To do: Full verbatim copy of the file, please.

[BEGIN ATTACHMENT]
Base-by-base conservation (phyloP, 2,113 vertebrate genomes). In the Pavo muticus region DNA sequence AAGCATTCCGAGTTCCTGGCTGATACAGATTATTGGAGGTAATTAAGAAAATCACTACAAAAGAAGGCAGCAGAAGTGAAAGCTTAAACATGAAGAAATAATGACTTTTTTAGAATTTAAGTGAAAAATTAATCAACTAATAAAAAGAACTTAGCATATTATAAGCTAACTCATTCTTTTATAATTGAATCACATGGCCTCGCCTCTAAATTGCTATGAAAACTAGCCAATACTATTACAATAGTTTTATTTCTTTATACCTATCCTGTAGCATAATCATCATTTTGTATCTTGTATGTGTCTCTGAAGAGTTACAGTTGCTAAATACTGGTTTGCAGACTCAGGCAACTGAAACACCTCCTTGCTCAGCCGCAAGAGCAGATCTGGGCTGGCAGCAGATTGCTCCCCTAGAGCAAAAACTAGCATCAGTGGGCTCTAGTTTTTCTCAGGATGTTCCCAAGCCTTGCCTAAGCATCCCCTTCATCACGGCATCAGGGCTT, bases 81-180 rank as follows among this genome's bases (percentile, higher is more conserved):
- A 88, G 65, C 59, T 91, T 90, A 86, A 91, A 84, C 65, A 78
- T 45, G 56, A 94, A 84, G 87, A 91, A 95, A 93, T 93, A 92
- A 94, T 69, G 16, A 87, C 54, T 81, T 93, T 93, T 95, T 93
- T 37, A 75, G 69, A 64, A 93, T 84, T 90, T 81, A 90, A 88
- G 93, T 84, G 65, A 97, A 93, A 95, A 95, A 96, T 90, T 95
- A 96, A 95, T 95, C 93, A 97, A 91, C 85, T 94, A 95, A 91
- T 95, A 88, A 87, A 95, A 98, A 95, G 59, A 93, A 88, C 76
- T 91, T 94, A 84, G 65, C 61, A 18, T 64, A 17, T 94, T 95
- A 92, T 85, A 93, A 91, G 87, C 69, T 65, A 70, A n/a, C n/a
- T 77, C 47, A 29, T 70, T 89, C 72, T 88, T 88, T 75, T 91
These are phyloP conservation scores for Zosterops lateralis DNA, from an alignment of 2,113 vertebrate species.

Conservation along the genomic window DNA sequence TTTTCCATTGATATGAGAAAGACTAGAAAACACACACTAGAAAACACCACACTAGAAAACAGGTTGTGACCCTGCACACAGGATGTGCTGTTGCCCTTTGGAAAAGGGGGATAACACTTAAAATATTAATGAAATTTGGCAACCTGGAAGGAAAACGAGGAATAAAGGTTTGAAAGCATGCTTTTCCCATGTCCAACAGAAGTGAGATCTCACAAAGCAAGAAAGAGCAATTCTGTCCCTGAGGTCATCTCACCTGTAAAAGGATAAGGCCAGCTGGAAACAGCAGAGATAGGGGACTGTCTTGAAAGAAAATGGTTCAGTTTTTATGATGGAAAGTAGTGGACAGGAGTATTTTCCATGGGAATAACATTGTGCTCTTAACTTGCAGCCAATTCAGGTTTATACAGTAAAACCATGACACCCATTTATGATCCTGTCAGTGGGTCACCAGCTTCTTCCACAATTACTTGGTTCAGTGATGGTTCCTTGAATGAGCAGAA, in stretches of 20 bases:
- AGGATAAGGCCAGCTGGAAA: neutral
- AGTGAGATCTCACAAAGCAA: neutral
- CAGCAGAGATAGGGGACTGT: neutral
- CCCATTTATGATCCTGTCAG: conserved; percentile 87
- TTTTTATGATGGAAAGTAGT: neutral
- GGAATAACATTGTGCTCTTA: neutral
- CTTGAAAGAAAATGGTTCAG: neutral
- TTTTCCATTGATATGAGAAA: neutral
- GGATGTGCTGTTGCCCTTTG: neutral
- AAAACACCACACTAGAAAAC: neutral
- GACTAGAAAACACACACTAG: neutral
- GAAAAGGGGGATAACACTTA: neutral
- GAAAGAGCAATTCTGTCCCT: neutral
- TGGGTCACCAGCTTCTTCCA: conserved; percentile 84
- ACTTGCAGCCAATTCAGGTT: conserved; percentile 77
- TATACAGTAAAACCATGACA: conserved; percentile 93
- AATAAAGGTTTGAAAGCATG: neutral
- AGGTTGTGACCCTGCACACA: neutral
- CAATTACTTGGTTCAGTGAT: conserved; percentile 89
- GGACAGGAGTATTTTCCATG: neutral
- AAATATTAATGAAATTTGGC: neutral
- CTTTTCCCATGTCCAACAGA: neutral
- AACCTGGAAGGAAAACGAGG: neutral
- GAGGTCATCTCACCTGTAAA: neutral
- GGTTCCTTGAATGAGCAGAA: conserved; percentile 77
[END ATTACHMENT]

Base-by-base conservation (phyloP, 2,113 vertebrate genomes). In the Pavo muticus region DNA sequence AAGCATTCCGAGTTCCTGGCTGATACAGATTATTGGAGGTAATTAAGAAAATCACTACAAAAGAAGGCAGCAGAAGTGAAAGCTTAAACATGAAGAAATAATGACTTTTTTAGAATTTAAGTGAAAAATTAATCAACTAATAAAAAGAACTTAGCATATTATAAGCTAACTCATTCTTTTATAATTGAATCACATGGCCTCGCCTCTAAATTGCTATGAAAACTAGCCAATACTATTACAATAGTTTTATTTCTTTATACCTATCCTGTAGCATAATCATCATTTTGTATCTTGTATGTGTCTCTGAAGAGTTACAGTTGCTAAATACTGGTTTGCAGACTCAGGCAACTGAAACACCTCCTTGCTCAGCCGCAAGAGCAGATCTGGGCTGGCAGCAGATTGCTCCCCTAGAGCAAAAACTAGCATCAGTGGGCTCTAGTTTTTCTCAGGATGTTCCCAAGCCTTGCCTAAGCATCCCCTTCATCACGGCATCAGGGCTT, bases 81-180 rank as follows among this genome's bases (percentile, higher is more conserved):
- A 88, G 65, C 59, T 91, T 90, A 86, A 91, A 84, C 65, A 78
- T 45, G 56, A 94, A 84, G 87, A 91, A 95, A 93, T 93, A 92
- A 94, T 69, G 16, A 87, C 54, T 81, T 93, T 93, T 95, T 93
- T 37, A 75, G 69, A 64, A 93, T 84, T 90, T 81, A 90, A 88
- G 93, T 84, G 65, A 97, A 93, A 95, A 95, A 96, T 90, T 95
- A 96, A 95, T 95, C 93, A 97, A 91, C 85, T 94, A 95, A 91
- T 95, A 88, A 87, A 95, A 98, A 95, G 59, A 93, A 88, C 76
- T 91, T 94, A 84, G 65, C 61, A 18, T 64, A 17, T 94, T 95
- A 92, T 85, A 93, A 91, G 87, C 69, T 65, A 70, A n/a, C n/a
- T 77, C 47, A 29, T 70, T 89, C 72, T 88, T 88, T 75, T 91
These are phyloP conservation scores for Zosterops lateralis DNA, from an alignment of 2,113 vertebrate species.

Conservation along the genomic window DNA sequence TTTTCCATTGATATGAGAAAGACTAGAAAACACACACTAGAAAACACCACACTAGAAAACAGGTTGTGACCCTGCACACAGGATGTGCTGTTGCCCTTTGGAAAAGGGGGATAACACTTAAAATATTAATGAAATTTGGCAACCTGGAAGGAAAACGAGGAATAAAGGTTTGAAAGCATGCTTTTCCCATGTCCAACAGAAGTGAGATCTCACAAAGCAAGAAAGAGCAATTCTGTCCCTGAGGTCATCTCACCTGTAAAAGGATAAGGCCAGCTGGAAACAGCAGAGATAGGGGACTGTCTTGAAAGAAAATGGTTCAGTTTTTATGATGGAAAGTAGTGGACAGGAGTATTTTCCATGGGAATAACATTGTGCTCTTAACTTGCAGCCAATTCAGGTTTATACAGTAAAACCATGACACCCATTTATGATCCTGTCAGTGGGTCACCAGCTTCTTCCACAATTACTTGGTTCAGTGATGGTTCCTTGAATGAGCAGAA, in stretches of 20 bases:
- AGGATAAGGCCAGCTGGAAA: neutral
- AGTGAGATCTCACAAAGCAA: neutral
- CAGCAGAGATAGGGGACTGT: neutral
- CCCATTTATGATCCTGTCAG: conserved; percentile 87
- TTTTTATGATGGAAAGTAGT: neutral
- GGAATAACATTGTGCTCTTA: neutral
- CTTGAAAGAAAATGGTTCAG: neutral
- TTTTCCATTGATATGAGAAA: neutral
- GGATGTGCTGTTGCCCTTTG: neutral
- AAAACACCACACTAGAAAAC: neutral
- GACTAGAAAACACACACTAG: neutral
- GAAAAGGGGGATAACACTTA: neutral
- GAAAGAGCAATTCTGTCCCT: neutral
- TGGGTCACCAGCTTCTTCCA: conserved; percentile 84
- ACTTGCAGCCAATTCAGGTT: conserved; percentile 77
- TATACAGTAAAACCATGACA: conserved; percentile 93
- AATAAAGGTTTGAAAGCATG: neutral
- AGGTTGTGACCCTGCACACA: neutral
- CAATTACTTGGTTCAGTGAT: conserved; percentile 89
- GGACAGGAGTATTTTCCATG: neutral
- AAATATTAATGAAATTTGGC: neutral
- CTTTTCCCATGTCCAACAGA: neutral
- AACCTGGAAGGAAAACGAGG: neutral
- GAGGTCATCTCACCTGTAAA: neutral
- GGTTCCTTGAATGAGCAGAA: conserved; percentile 77